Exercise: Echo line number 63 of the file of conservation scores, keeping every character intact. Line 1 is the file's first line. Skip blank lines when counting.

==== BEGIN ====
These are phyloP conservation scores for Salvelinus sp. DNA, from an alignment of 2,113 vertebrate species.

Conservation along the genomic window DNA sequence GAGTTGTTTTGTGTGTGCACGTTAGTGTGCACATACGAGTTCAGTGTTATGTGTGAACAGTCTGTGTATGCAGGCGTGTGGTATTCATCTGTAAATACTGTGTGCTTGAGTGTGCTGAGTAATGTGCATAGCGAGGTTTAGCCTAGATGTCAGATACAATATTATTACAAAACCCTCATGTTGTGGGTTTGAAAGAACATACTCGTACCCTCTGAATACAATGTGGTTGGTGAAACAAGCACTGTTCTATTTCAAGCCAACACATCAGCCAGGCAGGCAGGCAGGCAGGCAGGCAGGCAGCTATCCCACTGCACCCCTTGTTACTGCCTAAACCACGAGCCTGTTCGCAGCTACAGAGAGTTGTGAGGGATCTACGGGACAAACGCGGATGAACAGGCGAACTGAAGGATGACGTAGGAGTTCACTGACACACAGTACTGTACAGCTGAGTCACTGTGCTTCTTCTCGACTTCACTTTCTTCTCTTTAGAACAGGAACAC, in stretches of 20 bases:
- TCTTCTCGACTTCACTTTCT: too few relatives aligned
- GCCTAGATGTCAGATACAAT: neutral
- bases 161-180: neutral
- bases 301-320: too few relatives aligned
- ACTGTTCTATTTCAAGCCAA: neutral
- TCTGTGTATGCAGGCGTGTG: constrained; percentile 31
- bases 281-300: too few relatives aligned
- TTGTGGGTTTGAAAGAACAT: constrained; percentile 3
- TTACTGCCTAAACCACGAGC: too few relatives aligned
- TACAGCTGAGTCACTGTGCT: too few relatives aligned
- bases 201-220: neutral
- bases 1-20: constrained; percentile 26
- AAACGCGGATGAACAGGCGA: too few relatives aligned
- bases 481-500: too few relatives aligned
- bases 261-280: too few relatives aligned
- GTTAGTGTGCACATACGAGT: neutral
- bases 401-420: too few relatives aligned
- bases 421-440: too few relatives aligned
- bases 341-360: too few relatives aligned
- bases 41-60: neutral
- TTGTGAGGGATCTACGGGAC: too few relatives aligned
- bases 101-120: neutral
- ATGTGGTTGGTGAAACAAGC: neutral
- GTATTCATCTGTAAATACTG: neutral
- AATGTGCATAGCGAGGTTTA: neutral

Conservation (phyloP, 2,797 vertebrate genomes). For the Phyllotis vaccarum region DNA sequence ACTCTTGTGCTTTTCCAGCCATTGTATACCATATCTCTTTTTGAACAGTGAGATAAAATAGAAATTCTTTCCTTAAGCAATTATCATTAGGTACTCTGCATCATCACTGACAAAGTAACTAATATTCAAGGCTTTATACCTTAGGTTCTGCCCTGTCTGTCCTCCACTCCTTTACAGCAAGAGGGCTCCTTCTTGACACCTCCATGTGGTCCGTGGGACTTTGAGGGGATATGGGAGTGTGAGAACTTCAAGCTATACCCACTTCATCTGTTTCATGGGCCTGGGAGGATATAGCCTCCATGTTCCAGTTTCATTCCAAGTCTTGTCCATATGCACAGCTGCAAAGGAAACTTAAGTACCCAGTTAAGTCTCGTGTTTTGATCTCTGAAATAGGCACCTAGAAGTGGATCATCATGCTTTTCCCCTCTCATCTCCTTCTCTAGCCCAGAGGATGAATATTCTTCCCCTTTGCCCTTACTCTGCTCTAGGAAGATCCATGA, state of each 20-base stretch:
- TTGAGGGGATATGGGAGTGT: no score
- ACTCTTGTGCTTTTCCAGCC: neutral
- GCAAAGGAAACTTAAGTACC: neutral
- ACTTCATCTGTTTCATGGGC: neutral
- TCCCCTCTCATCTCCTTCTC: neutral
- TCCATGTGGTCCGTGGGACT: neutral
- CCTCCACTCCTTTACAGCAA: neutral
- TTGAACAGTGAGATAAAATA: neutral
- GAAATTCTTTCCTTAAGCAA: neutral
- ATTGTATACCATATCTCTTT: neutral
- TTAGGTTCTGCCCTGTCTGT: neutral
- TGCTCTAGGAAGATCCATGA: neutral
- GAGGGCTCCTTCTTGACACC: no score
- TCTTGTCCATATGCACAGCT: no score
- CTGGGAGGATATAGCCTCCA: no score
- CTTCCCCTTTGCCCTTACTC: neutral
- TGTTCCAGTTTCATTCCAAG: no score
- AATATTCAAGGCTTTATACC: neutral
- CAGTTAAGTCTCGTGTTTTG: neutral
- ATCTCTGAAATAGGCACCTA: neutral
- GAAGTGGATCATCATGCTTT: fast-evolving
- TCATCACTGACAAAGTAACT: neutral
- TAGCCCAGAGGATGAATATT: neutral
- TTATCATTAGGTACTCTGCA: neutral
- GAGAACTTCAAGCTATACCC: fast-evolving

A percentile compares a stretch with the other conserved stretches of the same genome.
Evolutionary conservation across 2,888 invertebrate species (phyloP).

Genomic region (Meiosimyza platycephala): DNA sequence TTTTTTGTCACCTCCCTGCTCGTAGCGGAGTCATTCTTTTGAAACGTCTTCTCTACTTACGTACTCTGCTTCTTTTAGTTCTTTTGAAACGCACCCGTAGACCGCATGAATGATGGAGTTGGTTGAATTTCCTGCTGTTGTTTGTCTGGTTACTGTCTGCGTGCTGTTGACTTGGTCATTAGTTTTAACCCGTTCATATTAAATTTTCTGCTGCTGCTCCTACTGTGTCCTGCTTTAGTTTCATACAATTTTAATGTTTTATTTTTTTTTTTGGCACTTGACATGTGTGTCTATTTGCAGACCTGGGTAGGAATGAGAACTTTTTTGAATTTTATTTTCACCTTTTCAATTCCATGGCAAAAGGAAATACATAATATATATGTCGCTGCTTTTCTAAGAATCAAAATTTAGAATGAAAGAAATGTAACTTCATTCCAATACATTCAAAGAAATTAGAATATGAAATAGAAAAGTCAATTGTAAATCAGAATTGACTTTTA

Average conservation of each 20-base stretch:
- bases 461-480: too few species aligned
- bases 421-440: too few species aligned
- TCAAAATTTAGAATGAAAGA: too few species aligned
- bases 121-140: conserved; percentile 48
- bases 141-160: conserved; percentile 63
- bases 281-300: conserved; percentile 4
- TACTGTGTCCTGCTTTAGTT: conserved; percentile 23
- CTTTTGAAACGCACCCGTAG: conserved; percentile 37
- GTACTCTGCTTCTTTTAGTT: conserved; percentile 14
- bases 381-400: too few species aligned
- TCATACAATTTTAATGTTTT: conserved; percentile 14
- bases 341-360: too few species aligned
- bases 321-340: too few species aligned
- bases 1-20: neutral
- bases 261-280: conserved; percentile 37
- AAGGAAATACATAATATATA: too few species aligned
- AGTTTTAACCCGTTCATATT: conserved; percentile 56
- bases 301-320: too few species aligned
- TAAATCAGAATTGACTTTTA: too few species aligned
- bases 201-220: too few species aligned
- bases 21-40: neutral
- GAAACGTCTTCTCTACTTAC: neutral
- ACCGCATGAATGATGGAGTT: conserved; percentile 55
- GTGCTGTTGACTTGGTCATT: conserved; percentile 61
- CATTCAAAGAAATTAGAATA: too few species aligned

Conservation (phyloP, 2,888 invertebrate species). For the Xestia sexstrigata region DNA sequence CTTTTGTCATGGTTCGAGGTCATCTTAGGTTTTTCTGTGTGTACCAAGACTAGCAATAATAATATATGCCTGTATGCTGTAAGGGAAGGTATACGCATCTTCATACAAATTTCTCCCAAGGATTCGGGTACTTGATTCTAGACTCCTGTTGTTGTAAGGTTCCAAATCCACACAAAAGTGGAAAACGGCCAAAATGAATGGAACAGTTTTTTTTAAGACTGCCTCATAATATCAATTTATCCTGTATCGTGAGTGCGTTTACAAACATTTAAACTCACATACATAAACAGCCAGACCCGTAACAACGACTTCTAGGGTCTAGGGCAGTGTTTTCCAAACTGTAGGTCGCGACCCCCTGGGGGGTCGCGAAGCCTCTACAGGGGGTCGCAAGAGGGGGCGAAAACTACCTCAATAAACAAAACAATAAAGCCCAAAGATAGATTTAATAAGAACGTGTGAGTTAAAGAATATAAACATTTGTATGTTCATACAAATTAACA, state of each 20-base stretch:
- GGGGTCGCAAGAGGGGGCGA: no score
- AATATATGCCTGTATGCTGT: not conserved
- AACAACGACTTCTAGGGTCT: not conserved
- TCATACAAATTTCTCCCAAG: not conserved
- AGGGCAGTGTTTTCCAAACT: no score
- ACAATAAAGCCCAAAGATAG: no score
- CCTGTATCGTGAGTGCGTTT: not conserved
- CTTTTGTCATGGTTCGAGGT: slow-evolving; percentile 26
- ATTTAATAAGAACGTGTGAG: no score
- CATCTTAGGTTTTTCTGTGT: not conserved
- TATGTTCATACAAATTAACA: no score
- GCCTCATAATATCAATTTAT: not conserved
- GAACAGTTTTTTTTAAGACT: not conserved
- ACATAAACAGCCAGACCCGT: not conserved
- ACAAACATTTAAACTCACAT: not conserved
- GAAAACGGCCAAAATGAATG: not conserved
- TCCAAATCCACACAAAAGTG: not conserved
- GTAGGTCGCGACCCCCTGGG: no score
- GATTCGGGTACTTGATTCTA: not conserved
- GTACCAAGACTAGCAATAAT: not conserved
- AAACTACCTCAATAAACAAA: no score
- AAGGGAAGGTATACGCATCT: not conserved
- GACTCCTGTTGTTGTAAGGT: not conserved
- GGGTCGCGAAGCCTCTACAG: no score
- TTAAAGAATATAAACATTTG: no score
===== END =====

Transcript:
- bases 281-300: conserved; percentile 4